Until April 7th, Clouds in Water Zen Center where
I practice and teach is in a Winter/Spring practice period. We are experimenting with an option for
practice period that focuses on home practice. We are committing to do:
Begin the day by refreshing your intention.
once (a full bow), staying down for tharee full breaths to relax and
the verse for beginning the day
During the day, take time to relax and focus at
least once. Wherever you are, sit
quietly, note what’s happening in your body mind and feelings and focus on
breathing. (5 or more minutes)
End the day by taking stock and letting go.
once for three full breaths
your day and identify any regrets and joys you have about your behavior.
three verses: atonement, ending the day verse, and dedicating the merit.
These small things, that anyone can do, have a powerful
effect. I’m still always
surprised! When I first started
practice, I thought only major effort could moves the mountains of blockage
that I felt. Anything less, small
mindfulness practices for example, were, I thought, stupid and not
effective. I remember the first
time I heard about the three breath meditation, which is to pause anytime,
anywhere, and breath three conscious breaths and relax, I thought “that can’t
possibly work.” Too insignificant.
It took me many years to see that these small things have a
profound effect. I have changed my
intention from a concept that I was going towards a future that had a “Great
Realization” in it, to an aspiration to have a “continuous line of immediacy” in my 24 hours. All of a sudden, these small practices
that you do amidst the daily activities of my life had much greater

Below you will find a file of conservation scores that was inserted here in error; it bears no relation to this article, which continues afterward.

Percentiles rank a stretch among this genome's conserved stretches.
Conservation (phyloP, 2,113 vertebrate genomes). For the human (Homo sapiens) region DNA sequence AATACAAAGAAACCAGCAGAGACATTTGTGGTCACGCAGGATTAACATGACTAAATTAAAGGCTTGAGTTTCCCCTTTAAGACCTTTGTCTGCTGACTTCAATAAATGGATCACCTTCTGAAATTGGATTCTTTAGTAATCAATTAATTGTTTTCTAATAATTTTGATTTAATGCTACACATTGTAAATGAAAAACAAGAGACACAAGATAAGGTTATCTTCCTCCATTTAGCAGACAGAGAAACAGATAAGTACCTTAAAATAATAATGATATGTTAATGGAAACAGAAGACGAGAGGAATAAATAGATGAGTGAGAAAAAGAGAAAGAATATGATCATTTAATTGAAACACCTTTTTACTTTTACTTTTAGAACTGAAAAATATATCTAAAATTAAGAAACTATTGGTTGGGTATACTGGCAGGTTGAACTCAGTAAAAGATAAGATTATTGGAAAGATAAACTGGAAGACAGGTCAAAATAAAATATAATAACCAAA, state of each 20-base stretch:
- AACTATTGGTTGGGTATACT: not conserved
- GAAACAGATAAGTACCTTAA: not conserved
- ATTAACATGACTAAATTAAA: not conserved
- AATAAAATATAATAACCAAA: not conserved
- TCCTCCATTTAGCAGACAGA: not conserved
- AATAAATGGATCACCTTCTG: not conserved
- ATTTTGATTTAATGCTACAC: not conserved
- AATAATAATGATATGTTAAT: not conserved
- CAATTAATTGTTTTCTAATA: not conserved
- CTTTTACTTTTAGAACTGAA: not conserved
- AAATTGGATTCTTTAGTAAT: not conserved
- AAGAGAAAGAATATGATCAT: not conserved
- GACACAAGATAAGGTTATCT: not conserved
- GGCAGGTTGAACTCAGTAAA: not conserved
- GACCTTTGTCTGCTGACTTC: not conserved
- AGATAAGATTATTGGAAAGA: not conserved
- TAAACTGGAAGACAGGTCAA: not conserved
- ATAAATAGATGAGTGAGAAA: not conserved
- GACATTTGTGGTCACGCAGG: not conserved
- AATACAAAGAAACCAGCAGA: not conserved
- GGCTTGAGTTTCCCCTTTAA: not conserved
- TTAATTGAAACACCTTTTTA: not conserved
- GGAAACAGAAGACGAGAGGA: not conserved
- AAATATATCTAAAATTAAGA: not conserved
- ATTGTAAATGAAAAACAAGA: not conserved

significance. The small practice
of returning to a direct experience of this moment becomes a deep and profound
practice. This is it! The
repetitive regularity of a daily spiritual structure becomes even more
This practice period’s instructions are the basis for a
daily spiritual structure that can remind us of our true aspiration and our
true practice. I think this simple structure is really the basis for spiritual
life in all religions. A daily religious structure gives us the underpinnings
for truly being able to manifest the present moment of “just this!”
I admire the Muslim tradition of praying 5X’s a day. They also add the power of doing this
in community. The whole culture
stops and prays together. Wow. Or
in the Jewish tradition of the Sabbath, the whole community is bound together in
worship even though you are an individual family in your own home. As I am
doing the morning and evening bowing and chanting at home, my feeling is
empowered by knowing that all the people who have committed to practice period
are doing it too.
Keeping alive our intentions and working with the review at
the end of the day really focuses our mind to the task at hand and supports our
deeper vows. How easy to get
“tossed away” as Katagiri-Roshi used to say, with the stories and busyness of
our daily life. With this
structure, we are actually emphasizing our spiritual intentions and
Seize this day to express practice/realization. Don’t wait for a future time, which
strictly speaking, doesn’t exist.
Strengthen the “remember” part of the famous instructions – Remember,
Be, Here, Now.
Labels: Buddhist prayers, daily life practices, mindfulness, practice period